The Complete Works in Philosophy, Politics and Morals of the late Dr. Benjamin Franklin, Vol. 3 [of 3]

By Benjamin Franklin

Page 182

them; and must they not in the mean while suffer greatly?

_A._ I think not. They have made a surprising progress already. And I
am of opinion, that before their old clothes are worn out, they will
have new ones of their own making.

_Q._ Can they possibly find wool enough in North America?

_A._ They have taken steps to increase the wool. They entered into
general combinations to eat no more lamb; and very few lambs were
killed last year. This course, persisted in, will soon make a
prodigious difference in the quantity of wool. And the establishing
of great manufactories, like those in the clothing towns here, is not
necessary, as it is where the business is to be carried on for the
purposes of trade. The people will all spin, and work for themselves,
in their own houses.

_Q._ Can there be wool and manufacture enough in one or two years?

_A._ In three years, I think there may.

_Q._ Does not the severity of the winter, in the northern colonies,
occasion the wool to be of bad quality?

_A._ No, the wool is very fine and good.

_Q._ In the more southern colonies, as in Virginia, don't you know,
that the wool is coarse, and only a kind of hair?

_A._ I don't know it. I never heard it. Yet I have been sometimes
in Virginia. I cannot say I ever took particular notice of the wool
there, but I believe it is good, though I cannot speak positively of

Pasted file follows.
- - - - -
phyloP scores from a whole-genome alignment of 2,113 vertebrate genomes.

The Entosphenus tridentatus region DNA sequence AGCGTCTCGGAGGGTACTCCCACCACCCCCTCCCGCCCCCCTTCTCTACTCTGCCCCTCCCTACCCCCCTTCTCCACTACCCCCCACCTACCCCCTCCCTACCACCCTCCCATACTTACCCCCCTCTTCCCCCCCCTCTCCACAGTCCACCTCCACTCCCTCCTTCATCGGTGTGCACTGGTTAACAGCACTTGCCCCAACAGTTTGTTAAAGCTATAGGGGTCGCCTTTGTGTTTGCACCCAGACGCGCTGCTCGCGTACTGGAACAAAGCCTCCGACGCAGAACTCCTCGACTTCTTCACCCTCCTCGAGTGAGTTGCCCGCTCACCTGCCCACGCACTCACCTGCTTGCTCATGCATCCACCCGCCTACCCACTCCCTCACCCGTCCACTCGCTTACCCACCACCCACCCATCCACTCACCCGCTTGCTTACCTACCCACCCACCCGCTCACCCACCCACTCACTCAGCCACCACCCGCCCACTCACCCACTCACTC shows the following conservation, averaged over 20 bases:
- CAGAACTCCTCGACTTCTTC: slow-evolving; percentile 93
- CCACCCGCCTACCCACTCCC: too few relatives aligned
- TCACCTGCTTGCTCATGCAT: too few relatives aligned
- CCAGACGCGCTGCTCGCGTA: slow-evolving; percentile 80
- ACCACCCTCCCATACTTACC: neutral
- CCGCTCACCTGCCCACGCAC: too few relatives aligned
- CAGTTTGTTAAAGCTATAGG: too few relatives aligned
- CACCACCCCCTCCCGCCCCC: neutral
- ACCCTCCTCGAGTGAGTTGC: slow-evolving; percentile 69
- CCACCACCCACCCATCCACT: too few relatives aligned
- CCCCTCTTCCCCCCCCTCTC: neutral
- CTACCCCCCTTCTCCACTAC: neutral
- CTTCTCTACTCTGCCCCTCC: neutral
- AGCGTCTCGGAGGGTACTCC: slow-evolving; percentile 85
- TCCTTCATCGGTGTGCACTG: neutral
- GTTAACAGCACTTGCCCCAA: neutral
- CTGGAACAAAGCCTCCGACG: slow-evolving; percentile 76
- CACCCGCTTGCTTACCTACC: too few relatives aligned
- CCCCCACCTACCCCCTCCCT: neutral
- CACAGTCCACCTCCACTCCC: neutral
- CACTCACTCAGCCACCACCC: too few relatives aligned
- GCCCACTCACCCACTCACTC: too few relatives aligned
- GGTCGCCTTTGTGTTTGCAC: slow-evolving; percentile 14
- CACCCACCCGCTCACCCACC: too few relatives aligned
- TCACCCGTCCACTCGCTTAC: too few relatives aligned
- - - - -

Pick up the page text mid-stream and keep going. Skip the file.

it; but Virginia, and the colonies south of it, have less occasion
for wool; their winters are short, and not very severe; and they
can very well clothe themselves with linen and cotton of their own
raising for the rest of the year.

_Q._ Are not the people in the more northern colonies obliged to
fodder their sheep all the winter?

_A._ In some of the most northern colonies they may be obliged to do
it, some part of the winter.

_Q._ Considering the resolutions of parliament[89], _as to the
right_; do you think, if the stamp act is repealed, that the North
Americans will be satisfied?

_A._ I believe they will.

_Q._ Why do you think so?

_A._ I think the resolutions of _right_ will give them very little
concern, if they are never attempted to be carried into practice. The
colonies will probably consider themselves in the same situation, in
that respect, with Ireland: they know you claim the same right with
regard to Ireland, but you never exercise it. And they may believe
you never will exercise it in the colonies, any more than

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